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Fantastically Great Women who Changed the World- musical review


Based on the picture book by Kate Pankhurst, a fresh feminist pop musical is taking to the scene, as Fantastically Great Women who Changed the World is touring the country, before landing at the Edinburgh Fringe later this year. A selection of some of the most inspirational women from the past are portrayed in a fun-filled manner, while empowering all who listen to their stories.

As our little protagonist, Jade (played by Kudzai Mangombe), gets sidetracked on her school trip to the local museum, she ends up getting separated from the rest of the group, so sneaks off to visit a secret area that is unopened, named the 'Gallery of Greatness'. Here, heroines begin to appear to reassure Jade that her place in the world is valued, by just being who she is.

Through an excellent original setlist composed with lyrics by Chris Bush and Miranda Cooper, with the latter collaborating with Jennifer Decilveo on the music, the tracks are faultlessly catchy, and it is essential to have the cast album on repeat once you've seen the show. Vocally, each member of the cast contributes to create a combined magic, blending their tones well, but additionally displaying skill on their own.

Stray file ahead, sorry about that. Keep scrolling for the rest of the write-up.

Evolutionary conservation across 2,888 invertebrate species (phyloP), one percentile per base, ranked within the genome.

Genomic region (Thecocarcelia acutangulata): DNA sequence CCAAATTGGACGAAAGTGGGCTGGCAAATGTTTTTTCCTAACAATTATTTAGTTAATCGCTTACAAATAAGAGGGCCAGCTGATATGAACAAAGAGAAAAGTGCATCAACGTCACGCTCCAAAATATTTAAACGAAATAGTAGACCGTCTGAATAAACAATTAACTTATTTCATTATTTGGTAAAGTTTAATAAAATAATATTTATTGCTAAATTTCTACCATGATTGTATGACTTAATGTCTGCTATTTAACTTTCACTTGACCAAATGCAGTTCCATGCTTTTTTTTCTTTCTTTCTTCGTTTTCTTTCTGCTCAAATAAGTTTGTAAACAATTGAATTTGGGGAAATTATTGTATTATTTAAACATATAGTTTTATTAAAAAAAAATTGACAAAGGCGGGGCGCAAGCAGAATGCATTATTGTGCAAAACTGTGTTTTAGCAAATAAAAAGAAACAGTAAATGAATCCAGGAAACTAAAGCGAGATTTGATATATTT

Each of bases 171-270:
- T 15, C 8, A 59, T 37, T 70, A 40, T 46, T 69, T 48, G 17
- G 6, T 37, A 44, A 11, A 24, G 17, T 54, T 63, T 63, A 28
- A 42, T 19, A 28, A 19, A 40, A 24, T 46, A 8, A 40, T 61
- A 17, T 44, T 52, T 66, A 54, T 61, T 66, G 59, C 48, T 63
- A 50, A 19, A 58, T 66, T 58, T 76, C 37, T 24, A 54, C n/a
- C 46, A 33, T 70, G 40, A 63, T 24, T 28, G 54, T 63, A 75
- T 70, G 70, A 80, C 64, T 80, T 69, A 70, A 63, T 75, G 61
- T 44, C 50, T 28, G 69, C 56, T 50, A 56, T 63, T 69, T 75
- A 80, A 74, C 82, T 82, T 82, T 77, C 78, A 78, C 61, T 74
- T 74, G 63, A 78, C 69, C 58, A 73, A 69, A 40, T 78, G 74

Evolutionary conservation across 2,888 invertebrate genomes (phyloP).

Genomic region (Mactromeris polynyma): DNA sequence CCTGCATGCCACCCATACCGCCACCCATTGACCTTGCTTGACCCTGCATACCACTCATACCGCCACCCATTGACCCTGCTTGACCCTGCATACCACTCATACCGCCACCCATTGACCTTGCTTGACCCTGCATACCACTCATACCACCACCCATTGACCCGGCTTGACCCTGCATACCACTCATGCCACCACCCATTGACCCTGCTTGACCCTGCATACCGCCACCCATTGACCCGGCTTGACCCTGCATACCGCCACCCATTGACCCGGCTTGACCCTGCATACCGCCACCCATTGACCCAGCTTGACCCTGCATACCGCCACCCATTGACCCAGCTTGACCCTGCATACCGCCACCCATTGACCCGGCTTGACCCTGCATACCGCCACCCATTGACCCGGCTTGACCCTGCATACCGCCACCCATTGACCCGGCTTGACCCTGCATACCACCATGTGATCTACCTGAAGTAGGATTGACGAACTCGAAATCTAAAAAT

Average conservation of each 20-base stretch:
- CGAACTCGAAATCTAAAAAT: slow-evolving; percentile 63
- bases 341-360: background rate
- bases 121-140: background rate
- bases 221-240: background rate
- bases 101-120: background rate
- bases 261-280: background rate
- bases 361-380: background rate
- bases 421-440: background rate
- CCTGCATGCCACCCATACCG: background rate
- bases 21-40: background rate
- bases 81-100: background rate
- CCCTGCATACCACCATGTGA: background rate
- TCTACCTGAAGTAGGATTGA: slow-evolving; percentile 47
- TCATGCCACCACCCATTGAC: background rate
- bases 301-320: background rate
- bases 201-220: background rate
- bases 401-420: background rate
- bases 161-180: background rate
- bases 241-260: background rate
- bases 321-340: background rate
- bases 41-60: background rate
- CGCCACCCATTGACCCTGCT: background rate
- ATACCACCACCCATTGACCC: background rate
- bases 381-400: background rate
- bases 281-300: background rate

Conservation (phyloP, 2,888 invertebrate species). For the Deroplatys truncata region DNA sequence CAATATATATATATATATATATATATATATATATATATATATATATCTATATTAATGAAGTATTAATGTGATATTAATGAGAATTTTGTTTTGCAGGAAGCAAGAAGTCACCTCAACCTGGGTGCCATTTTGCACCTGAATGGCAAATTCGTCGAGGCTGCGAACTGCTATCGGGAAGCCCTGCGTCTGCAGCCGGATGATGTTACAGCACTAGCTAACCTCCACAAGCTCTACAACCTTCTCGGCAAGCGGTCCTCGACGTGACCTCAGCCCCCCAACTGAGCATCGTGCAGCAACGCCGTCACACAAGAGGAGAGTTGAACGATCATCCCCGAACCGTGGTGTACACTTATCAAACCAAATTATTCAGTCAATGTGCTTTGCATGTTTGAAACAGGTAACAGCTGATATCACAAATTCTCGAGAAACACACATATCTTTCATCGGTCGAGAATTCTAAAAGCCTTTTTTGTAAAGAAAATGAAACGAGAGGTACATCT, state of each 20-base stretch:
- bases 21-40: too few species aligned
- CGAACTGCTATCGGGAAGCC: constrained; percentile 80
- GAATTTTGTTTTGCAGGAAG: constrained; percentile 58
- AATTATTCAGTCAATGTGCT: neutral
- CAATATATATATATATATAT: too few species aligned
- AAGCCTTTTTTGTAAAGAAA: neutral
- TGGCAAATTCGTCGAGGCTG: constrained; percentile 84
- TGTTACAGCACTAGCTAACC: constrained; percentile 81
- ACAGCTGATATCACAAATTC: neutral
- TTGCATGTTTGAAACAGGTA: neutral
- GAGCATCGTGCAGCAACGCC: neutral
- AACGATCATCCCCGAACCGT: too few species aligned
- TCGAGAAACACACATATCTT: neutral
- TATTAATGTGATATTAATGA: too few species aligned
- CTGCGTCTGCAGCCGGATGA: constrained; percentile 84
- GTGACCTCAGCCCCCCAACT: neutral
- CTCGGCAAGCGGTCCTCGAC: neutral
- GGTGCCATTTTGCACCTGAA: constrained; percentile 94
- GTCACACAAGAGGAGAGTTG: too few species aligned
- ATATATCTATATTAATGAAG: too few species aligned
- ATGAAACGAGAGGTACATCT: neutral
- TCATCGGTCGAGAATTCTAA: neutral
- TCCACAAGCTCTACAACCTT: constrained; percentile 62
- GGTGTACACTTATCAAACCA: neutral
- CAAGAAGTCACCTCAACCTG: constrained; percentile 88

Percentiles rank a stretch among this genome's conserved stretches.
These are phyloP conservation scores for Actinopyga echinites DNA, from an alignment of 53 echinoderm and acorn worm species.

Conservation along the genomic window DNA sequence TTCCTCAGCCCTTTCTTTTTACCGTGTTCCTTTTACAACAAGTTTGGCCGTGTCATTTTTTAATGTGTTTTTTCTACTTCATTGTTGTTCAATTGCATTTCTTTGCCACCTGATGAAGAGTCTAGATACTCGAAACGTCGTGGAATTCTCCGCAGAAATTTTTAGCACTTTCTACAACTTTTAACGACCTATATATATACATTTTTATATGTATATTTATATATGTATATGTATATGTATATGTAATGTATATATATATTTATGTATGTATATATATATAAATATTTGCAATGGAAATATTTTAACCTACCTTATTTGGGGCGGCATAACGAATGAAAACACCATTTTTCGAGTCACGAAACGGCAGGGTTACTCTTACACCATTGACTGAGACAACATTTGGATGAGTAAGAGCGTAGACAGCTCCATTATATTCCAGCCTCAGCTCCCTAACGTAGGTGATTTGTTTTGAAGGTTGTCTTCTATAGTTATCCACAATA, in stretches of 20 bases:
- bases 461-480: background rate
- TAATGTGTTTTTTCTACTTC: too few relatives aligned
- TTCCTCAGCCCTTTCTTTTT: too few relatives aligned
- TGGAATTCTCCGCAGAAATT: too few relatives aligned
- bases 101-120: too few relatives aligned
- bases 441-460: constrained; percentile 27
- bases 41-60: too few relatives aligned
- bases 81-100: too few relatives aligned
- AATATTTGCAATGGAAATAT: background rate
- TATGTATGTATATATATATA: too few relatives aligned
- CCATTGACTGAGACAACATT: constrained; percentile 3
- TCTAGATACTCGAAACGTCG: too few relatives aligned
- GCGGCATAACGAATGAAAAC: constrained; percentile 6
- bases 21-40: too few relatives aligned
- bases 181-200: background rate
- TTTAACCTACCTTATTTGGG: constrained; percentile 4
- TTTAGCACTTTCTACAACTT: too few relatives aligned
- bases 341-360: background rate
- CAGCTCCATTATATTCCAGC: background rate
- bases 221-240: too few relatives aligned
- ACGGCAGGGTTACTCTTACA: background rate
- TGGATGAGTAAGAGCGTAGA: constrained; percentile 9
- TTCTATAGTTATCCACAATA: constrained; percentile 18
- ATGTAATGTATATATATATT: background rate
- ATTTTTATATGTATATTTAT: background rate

The show begins by demonstrating this through 'Quiet Children'- an immediate introduction to the captivating and consistently engaging staging that only gets progressively more exciting throughout. To contrast, Jade then has a solo with 'I'm Here' when expressing her desire to be noticed as she is feeling suppressed, which develops both the character and performer confidence over the course of the show.

From Amelia Earhart to Marie Curie; Frida Kahlo, Jane Austen, Rosa Parks, and more, there are plenty of recognisable figures to be met during the performance, and it's guaranteed you'll learn something new about them, and several other clever references are made too. Between them, Renée Lamb, Jade Kennedy, Kirstie Skivington and Christina Modestou share the range of roles, with different, but equally strong and inspiring characterisation.

With each new discovery for Jade, the audience are exposed to enchanting surprises amid a swirl of costume changes and emerging set pieces that bring professionalism, and wonder as to what is coming next. While there is not a moment that seems flat or out of place, Frida Kahlo's song 'World of Colour' was notably impressive in every sense, and feels an utter joy to watch. The finale was an exuberant end to the performance too, simultaneously giving hope and happiness, alongside a message that has a touch of poignancy for women watching.

Although a family show, and lighthearted (particularly in the way of moustaches), the meaning of the show is crucial for adults and children alike. Fantastically Great Women who Changed the World is truly revolutionary. With the huge success of Six the Musical, there is so much hope for this to gain the same reception, to keep enhancing the platforms on which women are celebrated, and persevere with expressing this with the need that there is. This show could not be held in higher praise: it is important, necessary, and a must-see for everyone.


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